Many mothers have asked me for the diet plan I've been following. I have shared with a few, while I'm sure this will help many others out there too. This was given to me at the hospital where I delivered; and it has helped me tremendously in both, feeding my baby well and losing weight (YES!!!).

So for all new Maa's out there, here it is - a diet that involves 6 small meals which are light and good for breastfeeding. 

Early morning - 5 almonds, tea or milk with 2-3 Threptin or glucose biscuits (I skip the almonds though)

Breakfast - milk or milkshake, or cornflakes/daliya/oats/toast, or egg or paneer and fruit or fruit juice. 

Mid morning - lassi or juice or fresh lime with besan cheela or paneer cutlet or dhokla or moong dal cheela

Lunch - 3-4 chapatis or 1-1.5 katori rice, 1 katori veggies, 1 katori dal or soyabean or paneer and 1 katori curd and salad.

Evening - milk or milkshake with biscuits or peanut chikki or til ke laddoo or roasted chana or dates.

Dinner - same as lunch, but avoid rice. 

Bedtime -1 glass of milk.

So, basically, you need to have milk at least 3-4 times and could be as a milkshake or with daliya and oats etc. In case you experience bloating or acidity at night, avoid anything raw (such as salads) after 7 pm.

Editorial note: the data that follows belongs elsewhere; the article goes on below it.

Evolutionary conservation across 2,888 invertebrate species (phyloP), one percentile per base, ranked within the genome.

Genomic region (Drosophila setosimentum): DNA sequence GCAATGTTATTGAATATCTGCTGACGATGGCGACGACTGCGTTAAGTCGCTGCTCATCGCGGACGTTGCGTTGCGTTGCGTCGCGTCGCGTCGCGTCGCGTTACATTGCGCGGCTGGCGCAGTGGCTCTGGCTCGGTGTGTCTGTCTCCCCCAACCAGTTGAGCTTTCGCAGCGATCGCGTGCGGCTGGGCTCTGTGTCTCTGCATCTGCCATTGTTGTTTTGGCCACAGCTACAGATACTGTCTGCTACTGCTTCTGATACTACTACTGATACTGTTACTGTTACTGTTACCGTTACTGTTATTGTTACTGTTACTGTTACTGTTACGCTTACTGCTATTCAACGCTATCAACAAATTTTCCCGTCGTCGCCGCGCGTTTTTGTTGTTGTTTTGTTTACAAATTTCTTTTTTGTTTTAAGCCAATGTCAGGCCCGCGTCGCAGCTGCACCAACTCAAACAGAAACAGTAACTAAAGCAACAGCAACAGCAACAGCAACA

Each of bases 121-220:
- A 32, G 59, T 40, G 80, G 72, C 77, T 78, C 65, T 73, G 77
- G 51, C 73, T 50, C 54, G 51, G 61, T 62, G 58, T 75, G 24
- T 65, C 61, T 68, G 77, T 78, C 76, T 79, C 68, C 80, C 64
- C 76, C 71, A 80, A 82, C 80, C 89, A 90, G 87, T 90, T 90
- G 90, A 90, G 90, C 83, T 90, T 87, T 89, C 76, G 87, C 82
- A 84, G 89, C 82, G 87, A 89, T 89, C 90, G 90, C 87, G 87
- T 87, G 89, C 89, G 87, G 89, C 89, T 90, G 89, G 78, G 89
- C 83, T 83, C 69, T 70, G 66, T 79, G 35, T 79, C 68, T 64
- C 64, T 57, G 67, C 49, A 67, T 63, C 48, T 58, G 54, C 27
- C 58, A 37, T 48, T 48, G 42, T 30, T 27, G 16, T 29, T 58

Foods to Eat 
Sabudana, methi, fennel seeds, cumin, sesame seeds, tulsi, valaithi saunf or aniseed. 

Also, have plenty of fluids like coconut water, buttermilk, soups, lime water etc. 

Snacks you can have include fruit smoothies, idli, egg salad or sandwich, bhelpuri, roasted nuts, dry fruit, besan sheera, ragi roti and sabudana tikki. 

I personally ensure to have sabudana regularly, either with milk or as khichdi.

Avoid caffeine as it's passed into breast milk. Also, include vitamin c and avoid fatty or hard to digest food.

Following a good and healthy diet is important for a new mother as she needs all the energy and strength to cope with the new phase of life. As days and nights merge into one during the initial few months of motherhood (could extend to a year or two as well), finding some time for yourself and eating the right food becomes even more critical. So, yes, it's essential for your baby as well as you :)

Most importantly, stay happy and stress free and don't think too much. Breastfeeding is very satisfying and fulfilling and enjoy every bit of it as nothing can match this experience.  

Will be back soon. Till then, take care and stay precious :)